CNBC’s Jim Cramer and a host of other experts doubt reports that Apple will find the cash to pull off a $200 billion-plus takeover of Disney and create an entertainment and technology empire worth $1 trillion.
RBC Capital Markets research analysts issued a speculative analysis, issued to clients Thursday, which said such a colossal tie-up would be contingent on Apple getting tax breaks to “repatriate” overseas cash.
“Recently, investors have increased their expectations that Apple could seriously consider acquiring Disney,” RBC analysts Steven Cahall and Leo Kulp wrote in the note, Reuters quoted Variety.com as reporting.
While admitting that the odds of such a tie-up “are low,” RBC research analyst Amit Daryanani wrote in a second Thursday note that “We see a confluence of events that make an acquisition of DIS [by Apple] a ‘greater than 0%’ probability event.”
“AAPL’s focus on services and its inability (so far) to replicate its music/iTunes strategy into content/media make acquiring DIS logical in our view,” the analyst explained, adding: “This is particularly true if AAPL can access $200B+ in offshore cash via repatriation holiday.”
Others experts agree that the odds, and logistics, of such an entertainment and tech megamerger are large indeed.
“Why am I so dismissive of this? Because while the combination is rational … the Disney analyst who promoted the idea calls the option — the possibility — ‘greater than zero percent,'” “Mad Money” host Jim Cramer said. “Talk about a low bar. They’re basically just saying anything’s possible,” Cramer explained on his CNBC show.
For Cramer, the biggest problem is the degree of speculation that went into the analyses.
“Like ‘Aladdin,’ like ‘Lion King,’ the story is fiction,” he said. “Apple hasn’t done any big deals like this, although the company did say in one conference call that they’re open to them,” Cramer said.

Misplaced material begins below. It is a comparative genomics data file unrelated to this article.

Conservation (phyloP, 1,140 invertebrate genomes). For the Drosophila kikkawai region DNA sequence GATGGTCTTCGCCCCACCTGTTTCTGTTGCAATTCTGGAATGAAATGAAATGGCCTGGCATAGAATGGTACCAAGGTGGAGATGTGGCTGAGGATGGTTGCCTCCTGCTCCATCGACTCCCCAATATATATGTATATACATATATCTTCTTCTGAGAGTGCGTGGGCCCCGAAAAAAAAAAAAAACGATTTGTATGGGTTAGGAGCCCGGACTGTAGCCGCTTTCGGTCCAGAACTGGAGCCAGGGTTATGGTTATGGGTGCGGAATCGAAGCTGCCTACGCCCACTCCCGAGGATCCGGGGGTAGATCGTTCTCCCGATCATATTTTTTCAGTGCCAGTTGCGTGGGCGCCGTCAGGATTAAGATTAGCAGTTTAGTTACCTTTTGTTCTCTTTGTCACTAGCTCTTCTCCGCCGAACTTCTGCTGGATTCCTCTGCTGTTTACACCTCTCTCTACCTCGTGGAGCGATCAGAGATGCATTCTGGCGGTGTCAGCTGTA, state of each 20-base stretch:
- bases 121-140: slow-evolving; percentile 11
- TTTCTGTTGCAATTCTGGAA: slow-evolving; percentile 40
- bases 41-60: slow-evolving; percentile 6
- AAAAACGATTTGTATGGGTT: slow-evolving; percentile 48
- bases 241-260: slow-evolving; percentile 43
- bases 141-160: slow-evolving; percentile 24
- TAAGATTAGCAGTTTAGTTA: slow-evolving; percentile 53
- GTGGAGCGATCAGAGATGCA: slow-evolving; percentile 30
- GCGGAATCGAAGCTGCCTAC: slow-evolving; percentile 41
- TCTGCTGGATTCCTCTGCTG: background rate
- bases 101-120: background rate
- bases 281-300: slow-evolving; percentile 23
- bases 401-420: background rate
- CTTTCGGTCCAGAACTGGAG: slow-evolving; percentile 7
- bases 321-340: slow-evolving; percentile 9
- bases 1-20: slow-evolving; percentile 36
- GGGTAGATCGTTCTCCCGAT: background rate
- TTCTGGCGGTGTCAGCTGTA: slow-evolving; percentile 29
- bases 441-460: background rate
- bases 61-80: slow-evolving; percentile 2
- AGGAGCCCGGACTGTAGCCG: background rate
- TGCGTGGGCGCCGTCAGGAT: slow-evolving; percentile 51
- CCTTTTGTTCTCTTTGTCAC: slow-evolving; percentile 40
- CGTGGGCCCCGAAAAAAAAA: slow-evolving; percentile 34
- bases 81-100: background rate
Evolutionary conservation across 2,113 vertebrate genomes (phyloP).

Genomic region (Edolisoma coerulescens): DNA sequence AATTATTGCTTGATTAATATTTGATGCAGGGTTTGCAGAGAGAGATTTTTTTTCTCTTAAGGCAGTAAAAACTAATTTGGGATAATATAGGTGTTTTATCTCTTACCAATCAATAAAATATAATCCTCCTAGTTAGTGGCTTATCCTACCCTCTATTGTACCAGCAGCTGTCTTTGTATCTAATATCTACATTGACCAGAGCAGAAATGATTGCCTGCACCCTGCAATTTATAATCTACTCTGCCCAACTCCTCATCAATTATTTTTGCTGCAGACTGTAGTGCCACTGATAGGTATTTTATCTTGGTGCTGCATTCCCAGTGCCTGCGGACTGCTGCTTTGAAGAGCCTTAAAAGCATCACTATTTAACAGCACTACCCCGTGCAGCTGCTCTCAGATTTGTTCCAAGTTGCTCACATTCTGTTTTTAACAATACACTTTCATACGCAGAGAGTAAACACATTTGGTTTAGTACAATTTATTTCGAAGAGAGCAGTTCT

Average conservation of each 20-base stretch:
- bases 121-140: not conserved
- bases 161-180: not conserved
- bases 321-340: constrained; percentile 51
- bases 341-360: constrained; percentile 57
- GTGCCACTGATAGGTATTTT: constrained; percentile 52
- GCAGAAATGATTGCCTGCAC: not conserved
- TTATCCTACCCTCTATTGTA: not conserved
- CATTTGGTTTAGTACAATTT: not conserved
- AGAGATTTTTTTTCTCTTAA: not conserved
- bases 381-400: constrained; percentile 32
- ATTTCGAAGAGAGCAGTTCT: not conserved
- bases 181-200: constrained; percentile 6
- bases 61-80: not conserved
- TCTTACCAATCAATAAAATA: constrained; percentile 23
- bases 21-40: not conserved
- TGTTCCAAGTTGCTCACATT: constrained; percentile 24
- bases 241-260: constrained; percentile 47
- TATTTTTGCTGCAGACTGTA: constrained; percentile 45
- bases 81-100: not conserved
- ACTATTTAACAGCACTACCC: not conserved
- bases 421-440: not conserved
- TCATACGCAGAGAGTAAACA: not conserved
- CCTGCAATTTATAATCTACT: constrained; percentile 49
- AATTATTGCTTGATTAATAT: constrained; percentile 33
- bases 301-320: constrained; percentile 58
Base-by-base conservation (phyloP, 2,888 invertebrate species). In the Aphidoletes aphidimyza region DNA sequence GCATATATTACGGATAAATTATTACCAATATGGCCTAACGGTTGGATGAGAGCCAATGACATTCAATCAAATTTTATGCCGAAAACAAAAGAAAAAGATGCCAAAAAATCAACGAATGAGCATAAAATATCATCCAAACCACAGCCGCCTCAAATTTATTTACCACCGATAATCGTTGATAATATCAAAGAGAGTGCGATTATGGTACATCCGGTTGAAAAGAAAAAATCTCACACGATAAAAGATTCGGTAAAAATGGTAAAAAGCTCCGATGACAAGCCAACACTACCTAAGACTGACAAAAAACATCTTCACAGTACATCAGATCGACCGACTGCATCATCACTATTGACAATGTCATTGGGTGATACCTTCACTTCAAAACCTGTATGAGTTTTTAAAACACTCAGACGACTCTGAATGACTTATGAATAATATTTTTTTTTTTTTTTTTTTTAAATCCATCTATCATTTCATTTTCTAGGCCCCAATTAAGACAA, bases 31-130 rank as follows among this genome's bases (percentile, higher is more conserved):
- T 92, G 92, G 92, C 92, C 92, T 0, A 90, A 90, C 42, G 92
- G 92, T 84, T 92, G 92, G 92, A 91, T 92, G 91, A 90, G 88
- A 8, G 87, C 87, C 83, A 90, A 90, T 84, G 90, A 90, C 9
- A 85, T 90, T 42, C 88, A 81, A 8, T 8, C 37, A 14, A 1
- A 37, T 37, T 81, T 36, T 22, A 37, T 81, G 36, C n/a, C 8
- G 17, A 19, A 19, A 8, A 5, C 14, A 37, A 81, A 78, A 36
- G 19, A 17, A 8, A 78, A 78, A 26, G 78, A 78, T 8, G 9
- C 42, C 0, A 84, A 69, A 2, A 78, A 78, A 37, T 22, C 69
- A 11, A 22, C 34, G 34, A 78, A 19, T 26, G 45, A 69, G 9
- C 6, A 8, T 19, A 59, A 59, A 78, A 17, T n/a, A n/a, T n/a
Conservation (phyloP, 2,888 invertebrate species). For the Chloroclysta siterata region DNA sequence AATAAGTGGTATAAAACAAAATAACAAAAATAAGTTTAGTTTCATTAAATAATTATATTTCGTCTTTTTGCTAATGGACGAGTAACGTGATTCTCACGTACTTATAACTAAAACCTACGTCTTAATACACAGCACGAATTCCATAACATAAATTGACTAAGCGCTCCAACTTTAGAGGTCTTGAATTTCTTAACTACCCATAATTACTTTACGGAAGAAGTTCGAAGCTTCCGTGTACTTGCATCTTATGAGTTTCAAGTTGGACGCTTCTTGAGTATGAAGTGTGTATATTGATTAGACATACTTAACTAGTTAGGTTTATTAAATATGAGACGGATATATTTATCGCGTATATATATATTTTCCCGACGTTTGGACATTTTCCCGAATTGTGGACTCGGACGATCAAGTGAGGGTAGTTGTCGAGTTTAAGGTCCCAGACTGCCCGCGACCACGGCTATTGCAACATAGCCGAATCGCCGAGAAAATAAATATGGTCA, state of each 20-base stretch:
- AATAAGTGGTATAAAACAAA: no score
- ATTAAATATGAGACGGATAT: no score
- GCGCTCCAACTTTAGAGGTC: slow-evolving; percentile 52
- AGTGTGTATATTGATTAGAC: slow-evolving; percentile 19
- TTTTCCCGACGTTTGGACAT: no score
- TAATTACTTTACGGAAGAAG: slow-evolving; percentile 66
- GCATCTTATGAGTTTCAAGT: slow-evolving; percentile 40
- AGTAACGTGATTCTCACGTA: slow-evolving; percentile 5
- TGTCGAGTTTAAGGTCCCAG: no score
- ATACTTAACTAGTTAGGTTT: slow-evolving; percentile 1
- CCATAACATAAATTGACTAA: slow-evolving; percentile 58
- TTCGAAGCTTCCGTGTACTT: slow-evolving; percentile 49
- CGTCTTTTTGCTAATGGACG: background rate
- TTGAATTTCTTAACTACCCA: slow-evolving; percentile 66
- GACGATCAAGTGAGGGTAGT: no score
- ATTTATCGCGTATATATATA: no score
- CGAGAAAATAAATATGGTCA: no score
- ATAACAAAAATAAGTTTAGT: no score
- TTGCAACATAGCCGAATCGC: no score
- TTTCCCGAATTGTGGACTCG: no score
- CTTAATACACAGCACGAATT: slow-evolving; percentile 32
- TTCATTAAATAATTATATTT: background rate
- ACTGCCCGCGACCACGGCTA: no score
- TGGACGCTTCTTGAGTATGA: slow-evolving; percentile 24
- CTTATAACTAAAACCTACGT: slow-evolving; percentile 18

“The fact is that if you buy Disney’s stock on this, I’d tell you that you might as well believe in Mickey Mouse and Donald Duck and Han Solo and Captain Marvel and anybody else in the stable,” Cramer said.
Other experts all day long Thursday on CNBC agreed.
“One large company buying another large company really just isn’t good business sense,” Erin Gibbs, equity chief investment officer at S&P Global, told CNBC.
“Being categorized as a media entertainment company could possibly increase Apple’s multiple,” Gibbs acknowledged in an email to CNBC, “but most of the criticism of Apple revolves around its slowing growth, and Disney is growing at a slower place. One would more likely expect an acquisition to increase the growth rate rather than lower it.”
Disney makes a lot of its money from theme parks, and technology products drive Apple, so “the two companies have very little overlap when it comes to the main revenue sources,” Gibbs explained.
“I do see some merit in it, but it is an off-the-wall proposal,” Mark Tepper of Strategic Wealth Partners said Thursday on CNBC.
Disney stock closed slightly higher at $113.20, after hitting hit a 16-month high Thursday. Apple stock closed down 75 cents Thursday at $141.05.
(Newsmax wires services contributed to this report).